Yes, both Texas and Florida that are in hurricane victims and tropical climates as CUBA is will have to be hypervidulent about everything. I rode out KATRINA here in Biloxi, MS so I have a lot of recall what we went through. The CDC Center for Disease Control will be well enforce to pursue any out break of anything. I was not aware that your homes are sprayed every 10 days. Thanks for sharing that.

        • Carlyle MacDuff

          Although you responded to Carlyle Ellis, I think your comment abouyt spraying homes in Cuba was addressed to me Ginni. The control of mosquitoes is as you know a massive problem involving everything from chemistry to genetics.
          Yes, in Cuba teams were formed in each area to endeavor to combat those pesky critturs to reduce in particular chances of Zika. As I earlier indicated, Cuba has a history of public health concerns dating back to Dr. Carlos Finlay.
          So, yes, what happens is that a grey uniformed man or woman arrives at the door to tell you that they are about to spray and everybody plus in our case the dog, has to get out of the house for 45 minutes. (We go and sit on our patio).
          A masked man then arrives with a motorized pump, starts the noisy engine and sprays the interior of every room. This takes only a short time. The ticket which is affixed to the interior of the entrance door is then dated and initialled. When the system first started they used to enter the house looking for still water (for example on the back of the refrigerator or around potted plants and add chemicals, then that was succeeded by the system described.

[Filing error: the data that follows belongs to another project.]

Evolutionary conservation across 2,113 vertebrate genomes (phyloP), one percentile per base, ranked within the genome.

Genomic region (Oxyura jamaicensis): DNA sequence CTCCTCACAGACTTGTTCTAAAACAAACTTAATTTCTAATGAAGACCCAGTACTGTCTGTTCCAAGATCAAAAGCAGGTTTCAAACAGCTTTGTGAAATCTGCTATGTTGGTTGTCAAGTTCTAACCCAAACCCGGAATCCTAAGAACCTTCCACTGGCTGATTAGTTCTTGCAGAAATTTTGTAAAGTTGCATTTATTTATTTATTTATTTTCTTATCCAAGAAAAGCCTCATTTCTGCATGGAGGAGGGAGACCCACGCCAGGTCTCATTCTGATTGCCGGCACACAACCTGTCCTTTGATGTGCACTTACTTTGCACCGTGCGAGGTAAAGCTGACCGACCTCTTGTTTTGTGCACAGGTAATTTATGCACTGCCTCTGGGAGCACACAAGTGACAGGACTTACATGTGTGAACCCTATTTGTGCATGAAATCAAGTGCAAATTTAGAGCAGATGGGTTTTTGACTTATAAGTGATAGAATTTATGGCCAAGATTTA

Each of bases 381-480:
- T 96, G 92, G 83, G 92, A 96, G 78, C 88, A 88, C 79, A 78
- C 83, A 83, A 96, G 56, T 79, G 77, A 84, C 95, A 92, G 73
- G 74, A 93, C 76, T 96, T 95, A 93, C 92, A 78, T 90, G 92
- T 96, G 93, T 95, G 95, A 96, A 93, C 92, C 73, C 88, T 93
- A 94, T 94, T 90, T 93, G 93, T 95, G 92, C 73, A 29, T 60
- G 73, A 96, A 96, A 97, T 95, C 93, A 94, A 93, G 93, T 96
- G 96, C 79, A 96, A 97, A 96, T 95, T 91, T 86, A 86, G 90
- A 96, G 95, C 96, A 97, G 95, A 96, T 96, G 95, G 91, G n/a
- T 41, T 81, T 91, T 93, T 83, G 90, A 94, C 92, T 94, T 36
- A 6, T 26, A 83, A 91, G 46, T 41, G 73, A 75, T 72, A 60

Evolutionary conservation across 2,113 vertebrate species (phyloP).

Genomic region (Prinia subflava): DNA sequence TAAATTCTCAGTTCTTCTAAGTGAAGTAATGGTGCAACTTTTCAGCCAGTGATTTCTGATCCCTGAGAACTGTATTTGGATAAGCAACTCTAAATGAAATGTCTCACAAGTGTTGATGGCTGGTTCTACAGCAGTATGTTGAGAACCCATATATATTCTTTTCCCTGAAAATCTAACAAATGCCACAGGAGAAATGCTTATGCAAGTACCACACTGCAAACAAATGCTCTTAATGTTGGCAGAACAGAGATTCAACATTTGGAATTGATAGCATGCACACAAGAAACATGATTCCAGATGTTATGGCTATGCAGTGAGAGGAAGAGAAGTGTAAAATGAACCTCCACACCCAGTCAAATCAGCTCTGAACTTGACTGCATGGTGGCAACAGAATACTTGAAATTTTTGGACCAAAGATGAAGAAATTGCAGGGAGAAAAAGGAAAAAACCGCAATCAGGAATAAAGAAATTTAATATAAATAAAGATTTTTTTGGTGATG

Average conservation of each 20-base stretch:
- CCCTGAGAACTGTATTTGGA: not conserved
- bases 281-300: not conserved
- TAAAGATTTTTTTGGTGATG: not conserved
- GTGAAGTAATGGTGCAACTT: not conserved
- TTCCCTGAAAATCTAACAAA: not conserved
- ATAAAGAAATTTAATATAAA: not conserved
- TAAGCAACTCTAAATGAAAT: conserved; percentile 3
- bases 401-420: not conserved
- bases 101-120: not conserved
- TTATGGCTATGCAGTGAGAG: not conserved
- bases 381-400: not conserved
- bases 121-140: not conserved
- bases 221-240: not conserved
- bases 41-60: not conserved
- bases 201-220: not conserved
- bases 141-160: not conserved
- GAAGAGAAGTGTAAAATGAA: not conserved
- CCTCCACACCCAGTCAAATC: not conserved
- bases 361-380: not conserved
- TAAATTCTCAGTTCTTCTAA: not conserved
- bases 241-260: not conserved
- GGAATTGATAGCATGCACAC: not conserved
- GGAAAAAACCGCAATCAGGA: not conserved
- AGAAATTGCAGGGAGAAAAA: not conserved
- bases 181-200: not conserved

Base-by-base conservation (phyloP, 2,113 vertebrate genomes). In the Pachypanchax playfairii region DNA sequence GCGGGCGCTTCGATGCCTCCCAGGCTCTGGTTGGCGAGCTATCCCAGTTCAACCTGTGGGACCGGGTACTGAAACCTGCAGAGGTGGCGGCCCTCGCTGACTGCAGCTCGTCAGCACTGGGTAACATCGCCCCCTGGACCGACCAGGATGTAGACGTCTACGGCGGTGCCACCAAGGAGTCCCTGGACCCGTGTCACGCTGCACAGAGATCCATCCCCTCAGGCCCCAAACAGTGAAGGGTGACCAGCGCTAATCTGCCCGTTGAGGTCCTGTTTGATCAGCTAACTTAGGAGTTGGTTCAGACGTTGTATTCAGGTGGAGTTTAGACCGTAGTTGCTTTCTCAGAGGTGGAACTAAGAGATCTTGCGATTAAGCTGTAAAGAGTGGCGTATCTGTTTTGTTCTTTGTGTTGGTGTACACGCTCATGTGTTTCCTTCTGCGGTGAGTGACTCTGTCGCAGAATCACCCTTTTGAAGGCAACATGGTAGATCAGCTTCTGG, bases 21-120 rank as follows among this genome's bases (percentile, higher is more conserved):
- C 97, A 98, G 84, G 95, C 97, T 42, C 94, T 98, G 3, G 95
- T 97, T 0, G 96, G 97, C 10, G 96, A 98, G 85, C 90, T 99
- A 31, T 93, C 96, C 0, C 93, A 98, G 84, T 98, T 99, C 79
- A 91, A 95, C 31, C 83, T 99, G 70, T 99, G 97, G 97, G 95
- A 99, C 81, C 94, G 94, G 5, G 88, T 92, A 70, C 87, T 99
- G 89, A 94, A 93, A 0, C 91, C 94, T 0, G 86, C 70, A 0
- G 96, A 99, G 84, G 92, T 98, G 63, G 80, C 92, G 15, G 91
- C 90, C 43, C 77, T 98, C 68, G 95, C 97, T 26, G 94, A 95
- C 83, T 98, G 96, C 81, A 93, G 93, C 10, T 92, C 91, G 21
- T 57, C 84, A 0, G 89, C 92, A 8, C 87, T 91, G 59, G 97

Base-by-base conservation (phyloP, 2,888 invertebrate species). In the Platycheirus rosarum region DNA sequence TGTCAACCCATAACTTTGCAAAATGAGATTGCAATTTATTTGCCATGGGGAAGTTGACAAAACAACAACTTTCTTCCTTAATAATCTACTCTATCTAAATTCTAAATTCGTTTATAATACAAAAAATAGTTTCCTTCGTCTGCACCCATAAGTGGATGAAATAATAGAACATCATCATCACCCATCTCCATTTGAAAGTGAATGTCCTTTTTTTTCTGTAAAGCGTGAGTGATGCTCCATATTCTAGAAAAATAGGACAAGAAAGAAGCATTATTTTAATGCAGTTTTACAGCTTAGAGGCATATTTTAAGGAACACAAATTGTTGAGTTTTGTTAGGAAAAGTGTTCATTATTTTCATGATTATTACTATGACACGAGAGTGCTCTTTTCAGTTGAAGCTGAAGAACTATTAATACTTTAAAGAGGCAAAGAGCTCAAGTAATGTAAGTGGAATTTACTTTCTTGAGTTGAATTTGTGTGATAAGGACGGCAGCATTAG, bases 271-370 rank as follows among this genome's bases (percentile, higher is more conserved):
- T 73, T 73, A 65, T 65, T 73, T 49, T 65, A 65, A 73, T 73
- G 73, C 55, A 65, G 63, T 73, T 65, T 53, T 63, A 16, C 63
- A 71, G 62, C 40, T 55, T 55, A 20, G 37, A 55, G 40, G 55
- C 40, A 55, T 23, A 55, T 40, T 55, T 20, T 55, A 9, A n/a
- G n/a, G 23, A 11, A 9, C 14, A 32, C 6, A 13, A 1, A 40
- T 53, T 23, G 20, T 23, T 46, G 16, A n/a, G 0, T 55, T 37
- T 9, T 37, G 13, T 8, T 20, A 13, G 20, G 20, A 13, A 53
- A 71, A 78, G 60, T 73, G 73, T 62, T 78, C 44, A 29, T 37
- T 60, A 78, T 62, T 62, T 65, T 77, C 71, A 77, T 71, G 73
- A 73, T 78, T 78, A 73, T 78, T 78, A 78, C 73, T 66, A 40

As one with some knowledge of pest control I wonder about the efficacy of the system, for in my experience mosquito control requires killing the larvae in still waters. Canada is a country with much knowledge and experience of mosquitoes (the further north you go, the BIGGER they get) and within Canada the City of Winnipeg (shades of Winnie the Poo) which has two slow flowing rivers and much low lying lake and pond areas, is notorious for the pests. There the concentration is upon spraying the breeding areas to destroy the larvae with trucks driving down the streets spraying outside, not inside.
          So Ginni, I am a touch dubious about the Cuban system – but at least they try! As we have slats not glass windows, we still have the odd ZZZzzzzz in the night!

    • Carlyle MacDuff

      I assume Ginni that the same risks that you speak of in Cuba apply also to Florida?
      As my home is in Cuba, I have to take the risks. I don’t know whether for example, you are aware that Cuba has been addressing the mosquito problem for three years now, and that teams of folks in grey uniforms fumigate every house about once in ten days. So what is the US doing?
      In Cuba, we are accustomed to dealing with the potable water problem by boiling, filtering and cooling, but I guess that is a new problem in the US?
      Could it be that Florida faces greater challenges than Cuba in suddenly having to deal with adversity?